“We could have avoided some disagreements by clearly putting down expectations regarding our roles and responsibilities, how to run the business, funding and equity earlier on.”
Make sure you seek assistance from mentors and other entrepreneurs to get an idea of some of the real issues that may arise in your business.
2. Be 100% involved in your company
When we started the business, we were full-time students with the exception of one partner who was studying part-time. As such, he was the operational partner and was on site all the time. Starting a business is no easy task and it is well known that the failure rate for new startups is very high within the first 18 months.
It is during this infant stage that a business needs the most tender, love, and care. I was juggling being a full-time student and a business partner. As a result, I did not give the business the undivided focus and attention it needed during this critical stage. Not only did this hurt the business but it also placed a greater burden on my partners.
“We did not realize from the get-go the kind of hands on involvement and input we needed in order to thrive.”
I wish I knew then the importance of being more involved in the daily running of the business.
3. Things are not always as they seem
Business is about testing assumptions. While we might have had a very convincing story on paper including a probable financial model, things don’t always turn out the way we envision them. According to our business plan, we were set for success. In drafting any budget, there is a principle that you “overstate your costs and liabilities and you understate your revenue and assets”.
This is particularly important for a startup. We did not prepare for the worst case scenario and found ourselves running into serious cash flow problems. It may seem like everything will go well, but things do fall apart. You must be prepared for the possibility of failure.
When it comes to financial modelling, you should rather exaggerate your costs and other expenditures by using the worst case scenario, just to be safe. Also, financially, physically and emotionally, prepare yourself to not be profitable for the first few months.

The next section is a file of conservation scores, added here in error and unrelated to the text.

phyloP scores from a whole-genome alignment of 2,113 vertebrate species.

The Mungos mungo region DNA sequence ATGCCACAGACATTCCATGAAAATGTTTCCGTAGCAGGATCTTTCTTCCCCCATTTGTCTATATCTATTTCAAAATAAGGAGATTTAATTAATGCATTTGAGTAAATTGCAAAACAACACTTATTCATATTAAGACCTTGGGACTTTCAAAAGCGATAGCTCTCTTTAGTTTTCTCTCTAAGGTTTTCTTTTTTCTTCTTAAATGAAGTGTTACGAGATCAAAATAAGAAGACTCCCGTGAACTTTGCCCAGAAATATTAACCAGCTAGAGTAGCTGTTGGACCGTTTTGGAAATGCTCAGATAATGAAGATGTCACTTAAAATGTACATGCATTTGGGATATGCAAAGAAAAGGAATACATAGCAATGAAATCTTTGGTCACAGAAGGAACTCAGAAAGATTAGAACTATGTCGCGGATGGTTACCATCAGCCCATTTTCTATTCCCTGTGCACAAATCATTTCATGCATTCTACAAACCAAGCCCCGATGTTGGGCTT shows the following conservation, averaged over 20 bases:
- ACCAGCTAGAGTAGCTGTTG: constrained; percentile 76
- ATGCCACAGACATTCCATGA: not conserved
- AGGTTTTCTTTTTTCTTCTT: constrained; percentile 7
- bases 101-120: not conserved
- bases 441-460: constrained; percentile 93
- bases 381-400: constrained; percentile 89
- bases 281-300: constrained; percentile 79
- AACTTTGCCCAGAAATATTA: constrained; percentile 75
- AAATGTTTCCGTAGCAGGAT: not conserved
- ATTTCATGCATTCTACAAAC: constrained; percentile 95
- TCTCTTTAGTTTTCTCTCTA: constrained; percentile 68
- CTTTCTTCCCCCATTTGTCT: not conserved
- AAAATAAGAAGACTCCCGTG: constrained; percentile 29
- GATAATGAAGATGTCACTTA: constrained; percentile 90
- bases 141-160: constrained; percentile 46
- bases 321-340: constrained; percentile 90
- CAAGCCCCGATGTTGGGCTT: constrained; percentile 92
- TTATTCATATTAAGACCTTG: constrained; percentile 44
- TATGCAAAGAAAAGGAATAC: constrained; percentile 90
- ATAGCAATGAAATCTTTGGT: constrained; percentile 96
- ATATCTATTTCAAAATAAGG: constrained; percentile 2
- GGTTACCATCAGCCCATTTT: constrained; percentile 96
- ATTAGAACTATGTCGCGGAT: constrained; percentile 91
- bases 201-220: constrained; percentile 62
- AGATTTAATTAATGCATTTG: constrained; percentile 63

4. Don’t underestimate your competition
We chose to locate our business in a township. We assumed that because we were selling grilled chicken, it would be better to sell it near a large hospital because people would want a healthier alternative. Unfortunately, this was not the case.
We had underestimated our competition. Although there wasn’t a flame grilled chicken option in that area at the time, we had competition from people selling cakes and other fatty foods.
The market wasn’t open to having healthier alternatives. Our competitors had already realized this.
5. Invest in a stellar marketing strategy<
Around October of last year, our sales were increasing organically because it was the festive season. But even then, we knew there were certain challenges. In the beginning, business was good because we had a new product that people wanted to try out.
But in the long term, it was not. People tasted our chicken and liked it but in that township, eating chicken was more of a status thing. We were trying to create a lifestyle but most people could only buy our chicken at the end of the week or month when they had been paid.
We made a lot of assumptions but I think that is what business is about – testing assumptions. We tested our assumptions and some of them didn’t turn out as we hoped. We tried to have more marketing to increase sales to the level that we wanted.
However, we did not allocate a sufficient budget for this and as such we could not do everything that we wanted to do. There is a lot more we could have done with a lot more time and money; we should have thought to invest in a marketing strategy much earlier on.
6. Keep employee morale high
The loyalty of employees is very important as they are the operational drivers of the business. Having a relationship with the people who work for you makes a world of difference. This is even more important when you are struggling and having cash flow problems.
Initially, we paid our employees competitively – above minimum wage. Then we started having pay issues. When things were not going well sales-wise, we weren’t able to pay them as well as we previously did. Our staff was constantly updated on the progress of the business and when we were having tough times.
Whilst some of them endured the struggle and remained a part of the story right until the end, we lost some key employees earlier on. Staff retention is unfortunately a real struggle for any business.
While employees have to be paid well regardless of what is happening in the business, it is important that you incentivise them in other non-financial ways, as well as communicate with them regularly and honestly. This way they will have your back during the darker days.
7. Share the spotlight
Participating in the SLA Pitch Competition came with a fair amount of media attention. It was mainly focused on me as the only woman on the founders’ team. This brought some tension. I have been thinking a lot about this.
If you had a partner who wasn’t as involved in the general running of the business but saw an opportunity to promote the business, took it and ended up in the spotlight it, it would affect you.You would think, “But I am the one doing all the work”. It’s a natural reaction. This would negatively impact your working relationship.
Overall, I don’t regret getting involved in the startup at all. I feel like I bought a valuable experience with my investment in the company. I have so many projects that I want to venture into after I complete my CTA Honors in Accounting and Finance postgraduate studies. I am moving forward wiser and with a better perspective on what it takes to run a successful business.